Chapter Eighteen: Briars (4)Mature

Fiona located Henry’s room easily enough: his door could be distinguished from the rest by the presence of a pair of armed guards stationed outside.  These aforementioned guards were rather reluctant to allow her and Raif to pass, but she convinced them it was a splendid idea in the end.  That wasn’t too difficult, either.  The handful of silver knamick coins did most of the work. 

            Leaving them in the corridor to bicker over their respective shares, she entered the room.

            Henry was sitting up in his bed, stripped to the waist, his cloak, tunic and boots scattered upon the flagstone floor.  He was studying something when she came in—a pocket watch, perhaps—but he hid the object away before she could get a good look at it.

            “Oh, hello,” he mumbled, blushing.  “I hope you’ll excuse my state of undress…I wasn’t expecting visitors.”

            “I ha’e brothers, yer lairdship,” she replied wryly.  “I’ve seen far worse.”

            A smile twitched at the corners of his mouth, but it reached no further.  “Can I help you with something?”

            “I jus’ wanted ta check in on you.  See that you were all right, y’ ken.”

            “I’m fine,” he assured her, then promptly contradicted himself by grimacing and clutching his stomach.

            “No, you are no’ fine,” she stated bluntly, striding over and sitting down on the edge of his mattress.  She laid a hand on his bare shoulder, noting the stiffness of his posture.  “Relax, man!  If you were no’ so tense, you wouldna feel so ill.”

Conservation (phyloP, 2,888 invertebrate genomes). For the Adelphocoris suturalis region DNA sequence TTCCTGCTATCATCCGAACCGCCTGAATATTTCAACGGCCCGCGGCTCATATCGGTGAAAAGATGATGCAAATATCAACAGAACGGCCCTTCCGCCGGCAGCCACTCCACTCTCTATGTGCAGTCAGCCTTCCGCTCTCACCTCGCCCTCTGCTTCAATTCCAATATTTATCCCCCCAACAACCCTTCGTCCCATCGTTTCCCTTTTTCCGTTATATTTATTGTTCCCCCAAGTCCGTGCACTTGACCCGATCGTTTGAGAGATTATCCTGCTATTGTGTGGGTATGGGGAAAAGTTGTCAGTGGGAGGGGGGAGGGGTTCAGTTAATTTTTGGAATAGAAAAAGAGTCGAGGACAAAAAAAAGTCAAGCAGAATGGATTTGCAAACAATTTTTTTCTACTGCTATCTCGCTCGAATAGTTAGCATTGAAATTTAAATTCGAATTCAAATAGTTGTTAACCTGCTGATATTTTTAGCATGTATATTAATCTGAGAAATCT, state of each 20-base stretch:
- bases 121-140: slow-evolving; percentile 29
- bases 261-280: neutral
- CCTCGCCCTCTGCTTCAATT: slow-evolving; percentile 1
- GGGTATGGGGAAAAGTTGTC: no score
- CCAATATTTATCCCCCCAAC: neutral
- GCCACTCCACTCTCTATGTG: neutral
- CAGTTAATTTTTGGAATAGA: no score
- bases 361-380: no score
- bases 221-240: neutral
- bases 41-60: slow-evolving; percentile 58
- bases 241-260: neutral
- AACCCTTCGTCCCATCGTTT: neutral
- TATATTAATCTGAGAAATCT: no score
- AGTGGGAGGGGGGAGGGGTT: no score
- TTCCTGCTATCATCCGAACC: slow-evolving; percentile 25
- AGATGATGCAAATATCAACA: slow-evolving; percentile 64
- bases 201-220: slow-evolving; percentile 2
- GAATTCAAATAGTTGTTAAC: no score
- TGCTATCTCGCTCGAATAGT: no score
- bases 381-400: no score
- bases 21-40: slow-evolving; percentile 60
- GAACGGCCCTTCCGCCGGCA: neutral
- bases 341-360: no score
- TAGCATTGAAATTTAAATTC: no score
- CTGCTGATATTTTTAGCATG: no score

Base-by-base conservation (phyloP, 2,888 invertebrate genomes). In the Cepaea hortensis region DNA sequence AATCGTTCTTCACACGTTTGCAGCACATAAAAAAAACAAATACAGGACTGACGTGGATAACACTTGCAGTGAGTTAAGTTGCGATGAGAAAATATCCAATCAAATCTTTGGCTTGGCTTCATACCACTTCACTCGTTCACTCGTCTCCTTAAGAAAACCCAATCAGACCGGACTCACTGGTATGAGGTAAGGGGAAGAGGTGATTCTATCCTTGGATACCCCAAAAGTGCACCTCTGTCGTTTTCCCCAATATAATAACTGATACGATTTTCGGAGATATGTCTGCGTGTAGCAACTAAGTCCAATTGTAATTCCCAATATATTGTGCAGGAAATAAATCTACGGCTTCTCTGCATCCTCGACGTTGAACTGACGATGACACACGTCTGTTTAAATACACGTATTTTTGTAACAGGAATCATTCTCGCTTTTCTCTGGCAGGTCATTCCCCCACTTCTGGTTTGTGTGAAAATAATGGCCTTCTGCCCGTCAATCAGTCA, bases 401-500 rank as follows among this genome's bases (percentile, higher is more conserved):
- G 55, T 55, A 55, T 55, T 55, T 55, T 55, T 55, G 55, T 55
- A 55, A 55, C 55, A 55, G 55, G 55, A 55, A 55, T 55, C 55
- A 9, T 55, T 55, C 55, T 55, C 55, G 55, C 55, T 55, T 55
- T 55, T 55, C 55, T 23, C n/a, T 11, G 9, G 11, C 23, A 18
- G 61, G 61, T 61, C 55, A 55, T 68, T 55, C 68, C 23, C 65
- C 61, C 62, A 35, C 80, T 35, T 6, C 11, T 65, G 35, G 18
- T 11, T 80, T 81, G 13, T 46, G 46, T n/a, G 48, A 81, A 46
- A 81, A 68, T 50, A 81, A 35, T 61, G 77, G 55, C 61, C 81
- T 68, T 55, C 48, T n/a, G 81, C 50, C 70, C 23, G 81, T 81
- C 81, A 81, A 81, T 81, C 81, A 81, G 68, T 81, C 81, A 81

His face reddened again.  “I can’t relax.  Not with you here.”

            She drew back, hurt.  “I’m sorry.  I’ll leave—”

            “No…no, I…I didn’t mean it that way,” he stammered.  “I didn’t mean I don’t want you here, I just…I mean…I…I…that…” He took a deep breath.  “You don’t need to leave.  That’s what I was trying to say.”

            Fiona frowned, studying him.  Was he infatuated with her?  How peculiar.  She had been almost certain that he was gay.

            “Right,” she said eventually, and patted the mattress beside him.  Raif took the cue and hopped nimbly up onto the bed.  For the first time since she had met him, Henry actually smiled.

            “Thanks,” he whispered as the creature nuzzled in beside him.  “Hello, dog.”

            “His name’s Raif, I think.”

            “Raif!” the creature confirmed, as quietly as its bark would let it.

            “Hello, Raif,” Henry amended, scratching it behind the ears.  The creature sighed contentedly, eyes drooping, its lips pulled back in a funny sort of grin.

            “You really should try ta get some sleep, you know,” Fiona reminded him.  “You look exhausted.”

            Henry nodded, sinking down to his pillow and pulling the sheets up to his chin.  Fiona waited until his eyes drifted shut and his breathing began to slow before she pulled away from the bed and crossed the chamber to the hearth.  She built a fire there to warm the chilly room, then sat down in a nearby armchair, meaning to rest for a bit before going on her way.

The End

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